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saying is driving a lot of people to say they'd rather get out now just

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in case. Then I can always bring it back again later. They're putting in

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clauses in property deals. That's right. If there is a Yes vote, we

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don't know what the consequences will be, property prices could go

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down. They're putting in clauses saying if there's a Yes vote, the

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property deal will be unstitched. We can change the price. All right, OK.

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And going onto the independent now. Still on the same story. Yes, three

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on the big one tonight. Britain faces constitutional crisis at the

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next election. What's this about? This is about what might happen,

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let's say Scotland votes yesser, but Scotland doesn't actually become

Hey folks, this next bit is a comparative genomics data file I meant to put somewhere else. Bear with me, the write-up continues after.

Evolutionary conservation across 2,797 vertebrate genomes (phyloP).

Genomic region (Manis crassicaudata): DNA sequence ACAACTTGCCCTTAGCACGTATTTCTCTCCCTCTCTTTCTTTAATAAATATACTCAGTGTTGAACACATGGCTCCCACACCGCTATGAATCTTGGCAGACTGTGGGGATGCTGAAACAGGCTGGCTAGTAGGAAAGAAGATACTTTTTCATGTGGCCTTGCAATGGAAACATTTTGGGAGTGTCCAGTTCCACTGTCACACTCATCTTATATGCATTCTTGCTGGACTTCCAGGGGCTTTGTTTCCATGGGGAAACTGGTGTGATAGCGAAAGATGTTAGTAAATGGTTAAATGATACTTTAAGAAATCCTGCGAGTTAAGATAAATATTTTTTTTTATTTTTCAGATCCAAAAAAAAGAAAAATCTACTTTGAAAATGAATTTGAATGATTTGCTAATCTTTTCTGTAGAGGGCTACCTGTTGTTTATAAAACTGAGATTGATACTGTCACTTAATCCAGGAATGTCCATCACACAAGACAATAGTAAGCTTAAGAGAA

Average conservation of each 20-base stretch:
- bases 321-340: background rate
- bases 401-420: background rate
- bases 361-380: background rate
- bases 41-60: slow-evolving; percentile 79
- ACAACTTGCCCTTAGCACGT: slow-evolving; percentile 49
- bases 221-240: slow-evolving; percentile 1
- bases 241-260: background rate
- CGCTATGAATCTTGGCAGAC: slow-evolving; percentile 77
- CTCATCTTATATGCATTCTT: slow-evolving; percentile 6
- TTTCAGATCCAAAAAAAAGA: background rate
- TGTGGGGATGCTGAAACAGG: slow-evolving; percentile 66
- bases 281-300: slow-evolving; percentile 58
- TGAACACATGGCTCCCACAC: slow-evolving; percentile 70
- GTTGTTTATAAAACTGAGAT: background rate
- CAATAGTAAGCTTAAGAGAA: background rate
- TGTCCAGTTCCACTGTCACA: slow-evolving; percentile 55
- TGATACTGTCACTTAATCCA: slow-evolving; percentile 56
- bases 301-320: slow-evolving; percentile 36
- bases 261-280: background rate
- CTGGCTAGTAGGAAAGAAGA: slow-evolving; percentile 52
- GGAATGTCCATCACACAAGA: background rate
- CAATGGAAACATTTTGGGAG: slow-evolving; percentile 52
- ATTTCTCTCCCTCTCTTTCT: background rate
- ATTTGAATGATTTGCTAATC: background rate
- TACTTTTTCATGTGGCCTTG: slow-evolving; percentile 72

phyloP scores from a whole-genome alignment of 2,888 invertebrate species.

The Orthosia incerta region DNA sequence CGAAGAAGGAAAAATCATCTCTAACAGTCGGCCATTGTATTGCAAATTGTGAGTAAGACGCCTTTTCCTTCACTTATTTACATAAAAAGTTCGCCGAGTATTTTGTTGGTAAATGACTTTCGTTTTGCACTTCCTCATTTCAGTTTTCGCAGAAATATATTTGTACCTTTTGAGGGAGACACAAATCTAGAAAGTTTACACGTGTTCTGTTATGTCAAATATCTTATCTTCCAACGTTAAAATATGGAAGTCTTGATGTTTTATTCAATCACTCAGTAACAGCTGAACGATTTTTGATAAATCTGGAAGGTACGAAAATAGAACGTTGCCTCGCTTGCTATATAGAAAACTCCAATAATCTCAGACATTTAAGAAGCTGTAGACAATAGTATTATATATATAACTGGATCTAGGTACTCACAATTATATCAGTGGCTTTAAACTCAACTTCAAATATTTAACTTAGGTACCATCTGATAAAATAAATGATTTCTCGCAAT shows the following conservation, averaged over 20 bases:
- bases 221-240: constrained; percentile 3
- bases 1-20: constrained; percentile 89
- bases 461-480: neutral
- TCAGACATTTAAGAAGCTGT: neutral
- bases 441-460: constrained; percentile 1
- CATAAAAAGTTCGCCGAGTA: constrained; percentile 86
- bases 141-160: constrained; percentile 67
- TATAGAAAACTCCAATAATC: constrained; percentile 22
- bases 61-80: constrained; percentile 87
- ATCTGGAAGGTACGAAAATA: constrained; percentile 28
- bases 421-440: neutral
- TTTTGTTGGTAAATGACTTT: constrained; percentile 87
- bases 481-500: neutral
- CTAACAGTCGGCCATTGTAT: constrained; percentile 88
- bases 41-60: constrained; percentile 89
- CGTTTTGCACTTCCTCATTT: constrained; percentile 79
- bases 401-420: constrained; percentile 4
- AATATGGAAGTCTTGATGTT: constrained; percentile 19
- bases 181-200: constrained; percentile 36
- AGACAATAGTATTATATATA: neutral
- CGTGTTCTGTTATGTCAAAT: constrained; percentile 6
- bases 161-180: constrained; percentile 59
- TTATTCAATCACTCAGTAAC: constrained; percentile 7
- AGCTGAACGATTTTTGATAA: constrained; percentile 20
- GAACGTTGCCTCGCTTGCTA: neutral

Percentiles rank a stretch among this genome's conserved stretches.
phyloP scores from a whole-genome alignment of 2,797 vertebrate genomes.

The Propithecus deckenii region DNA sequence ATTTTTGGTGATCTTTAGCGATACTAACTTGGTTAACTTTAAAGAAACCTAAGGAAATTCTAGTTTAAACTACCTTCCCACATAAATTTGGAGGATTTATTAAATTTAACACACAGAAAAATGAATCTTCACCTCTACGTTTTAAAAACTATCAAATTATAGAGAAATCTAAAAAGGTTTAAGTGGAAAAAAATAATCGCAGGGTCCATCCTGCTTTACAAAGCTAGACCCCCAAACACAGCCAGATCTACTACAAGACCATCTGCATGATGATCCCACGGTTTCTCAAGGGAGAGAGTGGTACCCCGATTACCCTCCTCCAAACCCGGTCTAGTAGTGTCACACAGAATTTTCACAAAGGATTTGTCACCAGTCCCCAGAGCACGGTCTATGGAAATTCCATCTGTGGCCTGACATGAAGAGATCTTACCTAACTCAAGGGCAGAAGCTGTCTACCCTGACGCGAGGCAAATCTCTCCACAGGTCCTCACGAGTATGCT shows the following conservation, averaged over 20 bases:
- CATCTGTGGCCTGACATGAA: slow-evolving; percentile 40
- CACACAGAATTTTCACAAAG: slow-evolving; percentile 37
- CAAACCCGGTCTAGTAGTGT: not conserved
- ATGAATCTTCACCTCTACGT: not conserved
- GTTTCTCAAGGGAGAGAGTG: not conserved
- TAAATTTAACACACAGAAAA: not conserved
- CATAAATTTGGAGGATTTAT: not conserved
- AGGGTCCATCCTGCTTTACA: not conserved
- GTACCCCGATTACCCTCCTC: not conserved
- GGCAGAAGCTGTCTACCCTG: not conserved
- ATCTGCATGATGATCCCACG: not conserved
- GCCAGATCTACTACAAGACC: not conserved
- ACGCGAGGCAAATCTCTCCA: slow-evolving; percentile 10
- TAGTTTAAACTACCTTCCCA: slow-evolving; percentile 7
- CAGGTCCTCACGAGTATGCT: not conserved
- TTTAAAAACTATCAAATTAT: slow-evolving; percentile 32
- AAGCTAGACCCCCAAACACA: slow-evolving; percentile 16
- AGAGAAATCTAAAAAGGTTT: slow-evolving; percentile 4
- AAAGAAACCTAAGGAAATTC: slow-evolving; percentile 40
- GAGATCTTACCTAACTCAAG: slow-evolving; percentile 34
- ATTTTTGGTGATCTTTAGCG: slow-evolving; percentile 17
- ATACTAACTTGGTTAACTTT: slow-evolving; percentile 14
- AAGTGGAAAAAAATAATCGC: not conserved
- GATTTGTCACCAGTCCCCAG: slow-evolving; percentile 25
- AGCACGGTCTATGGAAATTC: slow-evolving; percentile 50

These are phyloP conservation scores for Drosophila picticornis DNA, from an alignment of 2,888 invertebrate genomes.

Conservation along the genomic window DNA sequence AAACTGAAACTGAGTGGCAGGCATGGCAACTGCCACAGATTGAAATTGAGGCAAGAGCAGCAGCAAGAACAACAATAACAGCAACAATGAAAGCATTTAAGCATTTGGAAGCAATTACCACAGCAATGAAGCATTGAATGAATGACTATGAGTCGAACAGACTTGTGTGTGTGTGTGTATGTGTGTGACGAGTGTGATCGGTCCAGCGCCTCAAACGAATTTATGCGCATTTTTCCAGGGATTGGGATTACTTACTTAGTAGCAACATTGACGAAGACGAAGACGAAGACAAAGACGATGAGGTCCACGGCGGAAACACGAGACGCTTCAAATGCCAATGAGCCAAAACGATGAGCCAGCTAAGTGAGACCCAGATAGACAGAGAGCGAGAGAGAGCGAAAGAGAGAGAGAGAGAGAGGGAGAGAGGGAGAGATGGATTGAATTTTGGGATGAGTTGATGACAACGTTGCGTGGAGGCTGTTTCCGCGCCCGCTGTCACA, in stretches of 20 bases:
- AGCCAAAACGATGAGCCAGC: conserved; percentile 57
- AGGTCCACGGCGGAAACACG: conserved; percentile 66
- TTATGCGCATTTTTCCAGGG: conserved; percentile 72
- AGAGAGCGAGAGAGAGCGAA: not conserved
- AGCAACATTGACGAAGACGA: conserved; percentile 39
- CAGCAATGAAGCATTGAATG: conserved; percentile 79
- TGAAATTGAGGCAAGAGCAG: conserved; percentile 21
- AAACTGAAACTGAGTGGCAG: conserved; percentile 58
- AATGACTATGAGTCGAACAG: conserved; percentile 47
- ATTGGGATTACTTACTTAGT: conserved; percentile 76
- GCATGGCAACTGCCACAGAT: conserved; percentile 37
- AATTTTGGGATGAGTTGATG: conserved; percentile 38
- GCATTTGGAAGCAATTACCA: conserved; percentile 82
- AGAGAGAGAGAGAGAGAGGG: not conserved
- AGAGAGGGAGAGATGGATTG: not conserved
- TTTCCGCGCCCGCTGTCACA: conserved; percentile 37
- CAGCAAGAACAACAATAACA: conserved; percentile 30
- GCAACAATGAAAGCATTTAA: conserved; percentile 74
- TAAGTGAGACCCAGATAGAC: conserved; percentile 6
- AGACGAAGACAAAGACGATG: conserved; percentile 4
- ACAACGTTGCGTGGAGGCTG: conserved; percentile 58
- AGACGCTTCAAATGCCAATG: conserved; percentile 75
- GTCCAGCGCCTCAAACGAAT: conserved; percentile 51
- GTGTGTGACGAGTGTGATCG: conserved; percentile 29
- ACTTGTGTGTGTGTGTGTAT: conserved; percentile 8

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independent till 2016. But br that, there's an election to be had. That

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election could see the Labour Party come into power, with a big, big

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majority in Scotland. Because from what we can read from the opinion

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polls, it seems the polls have come closer because a lot of Labour

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supporters have been swinging in favour of the Yes vote. Having voted

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for independence, the same sup porters, it would seem, will then